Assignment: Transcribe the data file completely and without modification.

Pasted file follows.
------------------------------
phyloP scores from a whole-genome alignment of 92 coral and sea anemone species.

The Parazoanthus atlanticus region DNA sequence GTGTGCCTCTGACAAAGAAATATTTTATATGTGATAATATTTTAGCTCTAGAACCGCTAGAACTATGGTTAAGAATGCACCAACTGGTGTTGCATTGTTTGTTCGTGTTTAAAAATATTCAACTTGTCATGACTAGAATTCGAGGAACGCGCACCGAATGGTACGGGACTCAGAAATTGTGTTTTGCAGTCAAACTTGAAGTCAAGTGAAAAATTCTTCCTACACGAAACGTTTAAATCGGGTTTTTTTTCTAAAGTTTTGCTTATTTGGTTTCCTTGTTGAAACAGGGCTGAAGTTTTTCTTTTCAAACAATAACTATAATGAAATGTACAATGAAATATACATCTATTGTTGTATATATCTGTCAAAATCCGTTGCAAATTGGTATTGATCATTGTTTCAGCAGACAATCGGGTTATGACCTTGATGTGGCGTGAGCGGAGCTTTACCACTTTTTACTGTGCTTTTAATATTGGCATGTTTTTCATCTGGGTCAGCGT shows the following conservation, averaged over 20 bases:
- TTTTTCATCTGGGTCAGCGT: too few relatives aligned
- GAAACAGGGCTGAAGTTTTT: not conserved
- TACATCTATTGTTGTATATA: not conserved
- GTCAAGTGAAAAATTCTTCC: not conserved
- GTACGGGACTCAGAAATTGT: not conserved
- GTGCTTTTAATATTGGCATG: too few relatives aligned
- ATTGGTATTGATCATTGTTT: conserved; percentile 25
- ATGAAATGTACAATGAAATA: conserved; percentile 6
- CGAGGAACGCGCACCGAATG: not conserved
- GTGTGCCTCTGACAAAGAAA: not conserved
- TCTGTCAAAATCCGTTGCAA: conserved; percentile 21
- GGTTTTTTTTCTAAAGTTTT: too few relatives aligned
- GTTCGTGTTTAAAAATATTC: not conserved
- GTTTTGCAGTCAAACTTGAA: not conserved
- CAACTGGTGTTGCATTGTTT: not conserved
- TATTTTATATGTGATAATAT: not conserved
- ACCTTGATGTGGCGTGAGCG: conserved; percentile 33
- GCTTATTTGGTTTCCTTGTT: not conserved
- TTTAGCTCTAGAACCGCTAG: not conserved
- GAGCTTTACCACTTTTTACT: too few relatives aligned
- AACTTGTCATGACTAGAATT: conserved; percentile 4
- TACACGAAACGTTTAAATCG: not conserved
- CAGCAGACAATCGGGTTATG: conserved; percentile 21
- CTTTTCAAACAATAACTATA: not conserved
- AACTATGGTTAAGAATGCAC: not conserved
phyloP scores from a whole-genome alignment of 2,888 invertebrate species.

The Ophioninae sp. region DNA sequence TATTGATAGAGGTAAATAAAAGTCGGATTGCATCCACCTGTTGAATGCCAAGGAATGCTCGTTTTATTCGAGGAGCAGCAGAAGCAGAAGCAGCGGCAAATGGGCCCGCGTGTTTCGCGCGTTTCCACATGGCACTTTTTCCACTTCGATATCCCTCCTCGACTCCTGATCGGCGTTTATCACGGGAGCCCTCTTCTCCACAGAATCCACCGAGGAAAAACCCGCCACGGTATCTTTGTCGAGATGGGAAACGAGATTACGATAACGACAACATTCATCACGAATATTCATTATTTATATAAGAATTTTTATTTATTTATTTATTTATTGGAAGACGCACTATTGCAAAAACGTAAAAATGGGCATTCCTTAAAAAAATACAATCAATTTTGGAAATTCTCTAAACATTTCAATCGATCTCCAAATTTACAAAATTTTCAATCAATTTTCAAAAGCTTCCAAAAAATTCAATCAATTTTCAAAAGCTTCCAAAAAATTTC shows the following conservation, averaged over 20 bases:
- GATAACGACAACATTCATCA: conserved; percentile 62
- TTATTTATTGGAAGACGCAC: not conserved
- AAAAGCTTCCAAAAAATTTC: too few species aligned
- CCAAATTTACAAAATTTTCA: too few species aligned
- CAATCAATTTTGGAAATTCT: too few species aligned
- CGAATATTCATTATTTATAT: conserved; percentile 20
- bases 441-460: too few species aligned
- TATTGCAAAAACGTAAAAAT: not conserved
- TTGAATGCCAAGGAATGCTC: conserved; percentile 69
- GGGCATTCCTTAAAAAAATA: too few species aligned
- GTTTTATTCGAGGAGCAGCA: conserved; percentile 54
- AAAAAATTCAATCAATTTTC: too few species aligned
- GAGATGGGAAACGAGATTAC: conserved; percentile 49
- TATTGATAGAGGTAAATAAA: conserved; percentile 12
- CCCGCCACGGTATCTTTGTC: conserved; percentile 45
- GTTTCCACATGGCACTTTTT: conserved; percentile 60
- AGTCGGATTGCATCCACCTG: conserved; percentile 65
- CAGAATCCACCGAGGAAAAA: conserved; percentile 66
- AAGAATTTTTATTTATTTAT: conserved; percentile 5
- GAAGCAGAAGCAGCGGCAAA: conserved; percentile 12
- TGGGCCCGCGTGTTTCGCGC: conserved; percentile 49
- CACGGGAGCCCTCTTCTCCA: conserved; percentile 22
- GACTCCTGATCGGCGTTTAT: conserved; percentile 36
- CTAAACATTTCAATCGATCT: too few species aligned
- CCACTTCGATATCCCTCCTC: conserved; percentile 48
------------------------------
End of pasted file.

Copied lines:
phyloP scores from a whole-genome alignment of 92 coral and sea anemone species.

The Parazoanthus atlanticus region DNA sequence GTGTGCCTCTGACAAAGAAATATTTTATATGTGATAATATTTTAGCTCTAGAACCGCTAGAACTATGGTTAAGAATGCACCAACTGGTGTTGCATTGTTTGTTCGTGTTTAAAAATATTCAACTTGTCATGACTAGAATTCGAGGAACGCGCACCGAATGGTACGGGACTCAGAAATTGTGTTTTGCAGTCAAACTTGAAGTCAAGTGAAAAATTCTTCCTACACGAAACGTTTAAATCGGGTTTTTTTTCTAAAGTTTTGCTTATTTGGTTTCCTTGTTGAAACAGGGCTGAAGTTTTTCTTTTCAAACAATAACTATAATGAAATGTACAATGAAATATACATCTATTGTTGTATATATCTGTCAAAATCCGTTGCAAATTGGTATTGATCATTGTTTCAGCAGACAATCGGGTTATGACCTTGATGTGGCGTGAGCGGAGCTTTACCACTTTTTACTGTGCTTTTAATATTGGCATGTTTTTCATCTGGGTCAGCGT shows the following conservation, averaged over 20 bases:
- TTTTTCATCTGGGTCAGCGT: too few relatives aligned
- GAAACAGGGCTGAAGTTTTT: not conserved
- TACATCTATTGTTGTATATA: not conserved
- GTCAAGTGAAAAATTCTTCC: not conserved
- GTACGGGACTCAGAAATTGT: not conserved
- GTGCTTTTAATATTGGCATG: too few relatives aligned
- ATTGGTATTGATCATTGTTT: conserved; percentile 25
- ATGAAATGTACAATGAAATA: conserved; percentile 6
- CGAGGAACGCGCACCGAATG: not conserved
- GTGTGCCTCTGACAAAGAAA: not conserved
- TCTGTCAAAATCCGTTGCAA: conserved; percentile 21
- GGTTTTTTTTCTAAAGTTTT: too few relatives aligned
- GTTCGTGTTTAAAAATATTC: not conserved
- GTTTTGCAGTCAAACTTGAA: not conserved
- CAACTGGTGTTGCATTGTTT: not conserved
- TATTTTATATGTGATAATAT: not conserved
- ACCTTGATGTGGCGTGAGCG: conserved; percentile 33
- GCTTATTTGGTTTCCTTGTT: not conserved
- TTTAGCTCTAGAACCGCTAG: not conserved
- GAGCTTTACCACTTTTTACT: too few relatives aligned
- AACTTGTCATGACTAGAATT: conserved; percentile 4
- TACACGAAACGTTTAAATCG: not conserved
- CAGCAGACAATCGGGTTATG: conserved; percentile 21
- CTTTTCAAACAATAACTATA: not conserved
- AACTATGGTTAAGAATGCAC: not conserved
phyloP scores from a whole-genome alignment of 2,888 invertebrate species.

The Ophioninae sp. region DNA sequence TATTGATAGAGGTAAATAAAAGTCGGATTGCATCCACCTGTTGAATGCCAAGGAATGCTCGTTTTATTCGAGGAGCAGCAGAAGCAGAAGCAGCGGCAAATGGGCCCGCGTGTTTCGCGCGTTTCCACATGGCACTTTTTCCACTTCGATATCCCTCCTCGACTCCTGATCGGCGTTTATCACGGGAGCCCTCTTCTCCACAGAATCCACCGAGGAAAAACCCGCCACGGTATCTTTGTCGAGATGGGAAACGAGATTACGATAACGACAACATTCATCACGAATATTCATTATTTATATAAGAATTTTTATTTATTTATTTATTTATTGGAAGACGCACTATTGCAAAAACGTAAAAATGGGCATTCCTTAAAAAAATACAATCAATTTTGGAAATTCTCTAAACATTTCAATCGATCTCCAAATTTACAAAATTTTCAATCAATTTTCAAAAGCTTCCAAAAAATTCAATCAATTTTCAAAAGCTTCCAAAAAATTTC shows the following conservation, averaged over 20 bases:
- GATAACGACAACATTCATCA: conserved; percentile 62
- TTATTTATTGGAAGACGCAC: not conserved
- AAAAGCTTCCAAAAAATTTC: too few species aligned
- CCAAATTTACAAAATTTTCA: too few species aligned
- CAATCAATTTTGGAAATTCT: too few species aligned
- CGAATATTCATTATTTATAT: conserved; percentile 20
- bases 441-460: too few species aligned
- TATTGCAAAAACGTAAAAAT: not conserved
- TTGAATGCCAAGGAATGCTC: conserved; percentile 69
- GGGCATTCCTTAAAAAAATA: too few species aligned
- GTTTTATTCGAGGAGCAGCA: conserved; percentile 54
- AAAAAATTCAATCAATTTTC: too few species aligned
- GAGATGGGAAACGAGATTAC: conserved; percentile 49
- TATTGATAGAGGTAAATAAA: conserved; percentile 12
- CCCGCCACGGTATCTTTGTC: conserved; percentile 45
- GTTTCCACATGGCACTTTTT: conserved; percentile 60
- AGTCGGATTGCATCCACCTG: conserved; percentile 65
- CAGAATCCACCGAGGAAAAA: conserved; percentile 66
- AAGAATTTTTATTTATTTAT: conserved; percentile 5
- GAAGCAGAAGCAGCGGCAAA: conserved; percentile 12
- TGGGCCCGCGTGTTTCGCGC: conserved; percentile 49
- CACGGGAGCCCTCTTCTCCA: conserved; percentile 22
- GACTCCTGATCGGCGTTTAT: conserved; percentile 36
- CTAAACATTTCAATCGATCT: too few species aligned
- CCACTTCGATATCCCTCCTC: conserved; percentile 48